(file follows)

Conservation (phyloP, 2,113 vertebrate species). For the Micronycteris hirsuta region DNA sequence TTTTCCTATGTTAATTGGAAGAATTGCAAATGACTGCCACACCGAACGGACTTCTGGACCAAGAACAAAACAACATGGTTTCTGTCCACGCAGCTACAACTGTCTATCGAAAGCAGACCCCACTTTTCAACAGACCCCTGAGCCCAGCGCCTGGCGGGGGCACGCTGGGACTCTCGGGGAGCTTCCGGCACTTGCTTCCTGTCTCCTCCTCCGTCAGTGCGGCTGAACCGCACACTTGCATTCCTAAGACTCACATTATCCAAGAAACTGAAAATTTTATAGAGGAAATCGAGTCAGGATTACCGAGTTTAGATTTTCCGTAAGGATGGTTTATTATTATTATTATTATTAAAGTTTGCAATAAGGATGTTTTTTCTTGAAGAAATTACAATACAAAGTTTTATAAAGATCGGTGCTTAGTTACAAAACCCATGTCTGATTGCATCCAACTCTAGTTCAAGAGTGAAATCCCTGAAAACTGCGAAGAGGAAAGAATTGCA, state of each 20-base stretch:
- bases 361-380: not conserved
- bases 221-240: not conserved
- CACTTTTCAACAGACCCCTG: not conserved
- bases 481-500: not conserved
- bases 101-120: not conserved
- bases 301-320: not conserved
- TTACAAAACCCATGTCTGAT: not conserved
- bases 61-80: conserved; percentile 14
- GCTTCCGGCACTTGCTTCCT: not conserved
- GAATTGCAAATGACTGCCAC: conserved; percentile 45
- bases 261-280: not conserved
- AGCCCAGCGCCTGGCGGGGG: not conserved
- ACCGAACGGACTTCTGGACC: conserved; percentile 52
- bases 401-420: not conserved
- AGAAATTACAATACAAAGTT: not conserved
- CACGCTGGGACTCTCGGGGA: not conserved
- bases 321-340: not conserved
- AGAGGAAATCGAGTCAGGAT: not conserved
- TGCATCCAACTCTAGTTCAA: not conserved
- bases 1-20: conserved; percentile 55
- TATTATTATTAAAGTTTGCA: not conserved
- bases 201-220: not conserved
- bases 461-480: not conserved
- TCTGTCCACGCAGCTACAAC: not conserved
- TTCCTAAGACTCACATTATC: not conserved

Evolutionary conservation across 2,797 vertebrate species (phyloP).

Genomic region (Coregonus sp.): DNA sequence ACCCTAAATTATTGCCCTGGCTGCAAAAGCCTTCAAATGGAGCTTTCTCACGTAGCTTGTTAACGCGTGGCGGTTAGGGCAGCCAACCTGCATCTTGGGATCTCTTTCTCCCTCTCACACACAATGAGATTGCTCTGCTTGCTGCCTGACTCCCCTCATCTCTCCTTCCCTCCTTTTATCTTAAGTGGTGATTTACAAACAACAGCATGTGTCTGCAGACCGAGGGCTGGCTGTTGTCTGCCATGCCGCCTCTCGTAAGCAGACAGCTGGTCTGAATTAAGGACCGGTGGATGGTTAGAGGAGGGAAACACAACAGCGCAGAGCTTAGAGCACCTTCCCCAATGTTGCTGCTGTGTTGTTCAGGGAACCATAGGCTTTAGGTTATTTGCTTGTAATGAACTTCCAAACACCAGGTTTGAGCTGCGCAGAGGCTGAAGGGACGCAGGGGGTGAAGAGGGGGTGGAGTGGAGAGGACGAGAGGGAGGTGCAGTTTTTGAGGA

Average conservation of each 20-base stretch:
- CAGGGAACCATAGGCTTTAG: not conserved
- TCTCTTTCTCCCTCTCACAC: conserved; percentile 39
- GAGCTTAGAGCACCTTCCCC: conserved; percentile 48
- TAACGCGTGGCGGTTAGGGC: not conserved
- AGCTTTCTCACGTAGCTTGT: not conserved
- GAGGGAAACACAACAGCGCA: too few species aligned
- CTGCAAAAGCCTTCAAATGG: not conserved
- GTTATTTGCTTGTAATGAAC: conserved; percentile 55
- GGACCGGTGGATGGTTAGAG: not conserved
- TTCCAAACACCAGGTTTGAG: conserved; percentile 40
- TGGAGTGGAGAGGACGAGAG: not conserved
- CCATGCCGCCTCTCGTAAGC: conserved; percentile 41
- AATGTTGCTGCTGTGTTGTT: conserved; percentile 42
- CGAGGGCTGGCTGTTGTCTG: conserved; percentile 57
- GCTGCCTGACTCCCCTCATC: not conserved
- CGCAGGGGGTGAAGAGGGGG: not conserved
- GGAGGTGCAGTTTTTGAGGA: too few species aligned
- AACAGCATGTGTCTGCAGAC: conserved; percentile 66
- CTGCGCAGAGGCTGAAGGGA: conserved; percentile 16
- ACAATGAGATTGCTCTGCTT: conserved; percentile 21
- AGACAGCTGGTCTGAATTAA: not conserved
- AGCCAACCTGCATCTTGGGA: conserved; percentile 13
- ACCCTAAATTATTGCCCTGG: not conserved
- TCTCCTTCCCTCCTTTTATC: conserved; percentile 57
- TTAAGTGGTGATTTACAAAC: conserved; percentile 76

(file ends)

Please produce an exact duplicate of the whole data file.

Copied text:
Conservation (phyloP, 2,113 vertebrate species). For the Micronycteris hirsuta region DNA sequence TTTTCCTATGTTAATTGGAAGAATTGCAAATGACTGCCACACCGAACGGACTTCTGGACCAAGAACAAAACAACATGGTTTCTGTCCACGCAGCTACAACTGTCTATCGAAAGCAGACCCCACTTTTCAACAGACCCCTGAGCCCAGCGCCTGGCGGGGGCACGCTGGGACTCTCGGGGAGCTTCCGGCACTTGCTTCCTGTCTCCTCCTCCGTCAGTGCGGCTGAACCGCACACTTGCATTCCTAAGACTCACATTATCCAAGAAACTGAAAATTTTATAGAGGAAATCGAGTCAGGATTACCGAGTTTAGATTTTCCGTAAGGATGGTTTATTATTATTATTATTATTAAAGTTTGCAATAAGGATGTTTTTTCTTGAAGAAATTACAATACAAAGTTTTATAAAGATCGGTGCTTAGTTACAAAACCCATGTCTGATTGCATCCAACTCTAGTTCAAGAGTGAAATCCCTGAAAACTGCGAAGAGGAAAGAATTGCA, state of each 20-base stretch:
- bases 361-380: not conserved
- bases 221-240: not conserved
- CACTTTTCAACAGACCCCTG: not conserved
- bases 481-500: not conserved
- bases 101-120: not conserved
- bases 301-320: not conserved
- TTACAAAACCCATGTCTGAT: not conserved
- bases 61-80: conserved; percentile 14
- GCTTCCGGCACTTGCTTCCT: not conserved
- GAATTGCAAATGACTGCCAC: conserved; percentile 45
- bases 261-280: not conserved
- AGCCCAGCGCCTGGCGGGGG: not conserved
- ACCGAACGGACTTCTGGACC: conserved; percentile 52
- bases 401-420: not conserved
- AGAAATTACAATACAAAGTT: not conserved
- CACGCTGGGACTCTCGGGGA: not conserved
- bases 321-340: not conserved
- AGAGGAAATCGAGTCAGGAT: not conserved
- TGCATCCAACTCTAGTTCAA: not conserved
- bases 1-20: conserved; percentile 55
- TATTATTATTAAAGTTTGCA: not conserved
- bases 201-220: not conserved
- bases 461-480: not conserved
- TCTGTCCACGCAGCTACAAC: not conserved
- TTCCTAAGACTCACATTATC: not conserved

Evolutionary conservation across 2,797 vertebrate species (phyloP).

Genomic region (Coregonus sp.): DNA sequence ACCCTAAATTATTGCCCTGGCTGCAAAAGCCTTCAAATGGAGCTTTCTCACGTAGCTTGTTAACGCGTGGCGGTTAGGGCAGCCAACCTGCATCTTGGGATCTCTTTCTCCCTCTCACACACAATGAGATTGCTCTGCTTGCTGCCTGACTCCCCTCATCTCTCCTTCCCTCCTTTTATCTTAAGTGGTGATTTACAAACAACAGCATGTGTCTGCAGACCGAGGGCTGGCTGTTGTCTGCCATGCCGCCTCTCGTAAGCAGACAGCTGGTCTGAATTAAGGACCGGTGGATGGTTAGAGGAGGGAAACACAACAGCGCAGAGCTTAGAGCACCTTCCCCAATGTTGCTGCTGTGTTGTTCAGGGAACCATAGGCTTTAGGTTATTTGCTTGTAATGAACTTCCAAACACCAGGTTTGAGCTGCGCAGAGGCTGAAGGGACGCAGGGGGTGAAGAGGGGGTGGAGTGGAGAGGACGAGAGGGAGGTGCAGTTTTTGAGGA

Average conservation of each 20-base stretch:
- CAGGGAACCATAGGCTTTAG: not conserved
- TCTCTTTCTCCCTCTCACAC: conserved; percentile 39
- GAGCTTAGAGCACCTTCCCC: conserved; percentile 48
- TAACGCGTGGCGGTTAGGGC: not conserved
- AGCTTTCTCACGTAGCTTGT: not conserved
- GAGGGAAACACAACAGCGCA: too few species aligned
- CTGCAAAAGCCTTCAAATGG: not conserved
- GTTATTTGCTTGTAATGAAC: conserved; percentile 55
- GGACCGGTGGATGGTTAGAG: not conserved
- TTCCAAACACCAGGTTTGAG: conserved; percentile 40
- TGGAGTGGAGAGGACGAGAG: not conserved
- CCATGCCGCCTCTCGTAAGC: conserved; percentile 41
- AATGTTGCTGCTGTGTTGTT: conserved; percentile 42
- CGAGGGCTGGCTGTTGTCTG: conserved; percentile 57
- GCTGCCTGACTCCCCTCATC: not conserved
- CGCAGGGGGTGAAGAGGGGG: not conserved
- GGAGGTGCAGTTTTTGAGGA: too few species aligned
- AACAGCATGTGTCTGCAGAC: conserved; percentile 66
- CTGCGCAGAGGCTGAAGGGA: conserved; percentile 16
- ACAATGAGATTGCTCTGCTT: conserved; percentile 21
- AGACAGCTGGTCTGAATTAA: not conserved
- AGCCAACCTGCATCTTGGGA: conserved; percentile 13
- ACCCTAAATTATTGCCCTGG: not conserved
- TCTCCTTCCCTCCTTTTATC: conserved; percentile 57
- TTAAGTGGTGATTTACAAAC: conserved; percentile 76